Despite starting the year with solid gains, industrial metals ended the year in negative territory, with the S&P GSCI Industrial Metals declining 7.6%. Inflation, COVID-19 lockdowns in top consumer China and coordinated interest rate rises hampered economic growth and weakened demand for industrial metals used in the power and construction industries, such as copper. 2022 will also be remembered as the year that the nickel market was rocked by a period of disorderly trade on the LME, leading to elevated periods of volatility and a slump in liquidity.

Performance across the agricultural markets was mixed. An ongoing drought in top soybean meal exporter Argentina and less competition from alternative oils such as sunflower and palm supported soybean prices, with the S&P GSCI Soybean ending the year up 28.9%. Wheat prices jumped to an all-time high following the Russian-Ukraine conflict (both major exporters of wheat). However, Black Sea exports picked up in the second half of the year, helped by a deal to create a safe shipping corridor for Ukrainian wheat and a record Russian harvest, ensuring that the S&P GSCI Wheat ended the year down 2.7%. Sugar racked up its fourth consecutive year of annual gains, while caffeine fans should be heartened by the fact that coffee was the worst performer in the S&P GSCI in 2022, falling 21.9%.

With the USD posting its biggest annual gain since 2015 and interest rates rising, it was no surprise that the yellow metal had a lackluster year. The S&P GSCI Gold ended 2022 down a little less than 1.0%. That said, gold performed admirably in the final few months of the year on expectations that the U.S. Fed could begin to scale back the pace of its interest rate hikes, strong central bank purchases and the ongoing challenges in the cryptocurrency ecosystem.

The S&P GSCI Livestock eked out a gain of 4.8% in 2022. Lean hogs were the best performer, benefitting from tight supplies and less competition from poultry.

To learn more about the S&P GSCI and related indices, check out our Commodities Theme Page.

 

 

The posts on this blog are opinions, not advice. Please read our Disclaimers.

Defending with S&P Dividend Growers

How does constructing high capacity indices focusing on stable dividend growers and excluding potential value traps, tend to lead to higher profitability, reduced volatility, and greater risk-adjusted performance than the benchmark? S&P DJI’s Pavel Vaynshtok, Vanguard’s Janel Jackson, and MJP Wealth Advisors’ Brian Vendig take a closer look at the S&P Dividend Grower Indices.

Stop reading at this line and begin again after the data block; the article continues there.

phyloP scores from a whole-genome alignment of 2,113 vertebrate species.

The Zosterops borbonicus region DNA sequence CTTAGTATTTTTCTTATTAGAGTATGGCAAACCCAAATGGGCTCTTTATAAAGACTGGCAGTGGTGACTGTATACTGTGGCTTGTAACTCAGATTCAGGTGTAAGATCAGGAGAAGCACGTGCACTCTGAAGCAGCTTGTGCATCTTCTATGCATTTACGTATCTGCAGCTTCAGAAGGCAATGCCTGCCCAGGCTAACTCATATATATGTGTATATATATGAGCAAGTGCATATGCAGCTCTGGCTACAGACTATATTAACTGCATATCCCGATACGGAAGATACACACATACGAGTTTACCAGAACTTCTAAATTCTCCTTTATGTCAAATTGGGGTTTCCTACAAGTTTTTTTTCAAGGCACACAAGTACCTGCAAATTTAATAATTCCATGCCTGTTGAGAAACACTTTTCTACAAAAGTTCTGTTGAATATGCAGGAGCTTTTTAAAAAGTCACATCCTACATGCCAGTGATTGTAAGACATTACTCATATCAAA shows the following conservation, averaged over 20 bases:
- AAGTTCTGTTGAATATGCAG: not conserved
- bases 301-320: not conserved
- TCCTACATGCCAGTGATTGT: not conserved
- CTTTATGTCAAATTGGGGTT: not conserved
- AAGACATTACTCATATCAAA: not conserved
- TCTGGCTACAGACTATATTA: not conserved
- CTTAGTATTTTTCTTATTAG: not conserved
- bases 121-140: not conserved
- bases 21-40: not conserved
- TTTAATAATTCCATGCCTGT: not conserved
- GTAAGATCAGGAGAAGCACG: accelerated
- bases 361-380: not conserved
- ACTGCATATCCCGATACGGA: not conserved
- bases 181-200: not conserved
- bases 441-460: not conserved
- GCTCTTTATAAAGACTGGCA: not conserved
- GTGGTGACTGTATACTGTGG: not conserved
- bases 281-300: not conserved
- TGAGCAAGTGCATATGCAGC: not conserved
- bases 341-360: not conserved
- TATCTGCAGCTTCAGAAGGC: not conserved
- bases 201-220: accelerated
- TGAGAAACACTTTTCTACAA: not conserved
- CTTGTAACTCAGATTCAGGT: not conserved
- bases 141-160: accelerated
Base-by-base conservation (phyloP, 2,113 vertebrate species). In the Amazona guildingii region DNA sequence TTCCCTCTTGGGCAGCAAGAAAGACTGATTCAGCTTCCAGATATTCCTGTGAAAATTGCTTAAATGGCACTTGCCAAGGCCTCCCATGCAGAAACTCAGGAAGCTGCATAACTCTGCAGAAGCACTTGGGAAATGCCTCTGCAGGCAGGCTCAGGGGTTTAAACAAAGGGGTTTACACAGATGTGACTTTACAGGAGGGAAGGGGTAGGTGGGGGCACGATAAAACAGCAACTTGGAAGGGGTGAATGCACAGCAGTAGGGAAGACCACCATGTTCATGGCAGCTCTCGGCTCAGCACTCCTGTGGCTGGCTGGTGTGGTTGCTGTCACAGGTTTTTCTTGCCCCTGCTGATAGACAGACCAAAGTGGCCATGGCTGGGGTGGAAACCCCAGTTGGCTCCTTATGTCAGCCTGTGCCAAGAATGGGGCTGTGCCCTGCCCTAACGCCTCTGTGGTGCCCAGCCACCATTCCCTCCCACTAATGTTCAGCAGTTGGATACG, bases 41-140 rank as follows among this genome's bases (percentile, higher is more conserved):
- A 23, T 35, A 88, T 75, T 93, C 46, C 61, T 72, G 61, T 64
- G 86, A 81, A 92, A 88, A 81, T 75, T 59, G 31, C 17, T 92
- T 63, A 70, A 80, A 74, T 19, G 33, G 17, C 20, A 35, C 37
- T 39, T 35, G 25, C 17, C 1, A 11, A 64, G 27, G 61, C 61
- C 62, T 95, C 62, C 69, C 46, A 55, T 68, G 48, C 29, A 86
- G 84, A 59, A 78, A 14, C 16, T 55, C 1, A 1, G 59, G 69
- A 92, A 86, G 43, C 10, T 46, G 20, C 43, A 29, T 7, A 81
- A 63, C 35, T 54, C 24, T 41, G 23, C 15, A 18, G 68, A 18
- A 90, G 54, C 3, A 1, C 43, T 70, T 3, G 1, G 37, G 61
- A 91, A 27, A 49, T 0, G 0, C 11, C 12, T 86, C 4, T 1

The posts on this blog are opinions, not advice. Please read our Disclaimers.

A Lackluster 2022 for Canadian Equities

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Fei Mei Chan

Director, Core Product Management

S&P Dow Jones Indices

With less than two weeks remaining in 2022, the S&P/TSX Composite Index is down 5.7% YTD (a relatively mild decline compared to the S&P 500®’s 17.9% drop). The S&P/TSX Composite Low Volatility Index has underperformed, which is unusual for a down year, falling by 9.6% YTD.

Volatility continued its uptrend since the last rebalance, rising for every sector of the S&P/TSX Composite Index. Materials and Utilities were among the sectors with the biggest hike in one-year volatility, up 5% and 4%, respectively.

Not surprisingly, the latest rebalance for the S&P/TSX Composite Low Volatility Index scaled back its weight in Utilities. (The index has had zero weight in Materials since its December 2021 rebalance.) Real Estate also pared its weight, while the remaining sectors all increased their presence, with Industrials taking up most of the slack. The latest rebalance took effect at the close of trading on Dec. 16, 2022.

The posts on this blog are opinions, not advice. Please read our Disclaimers.

Safe Harbors and Silver Linings

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Anu Ganti

Senior Director, Index Investment Strategy

S&P Dow Jones Indices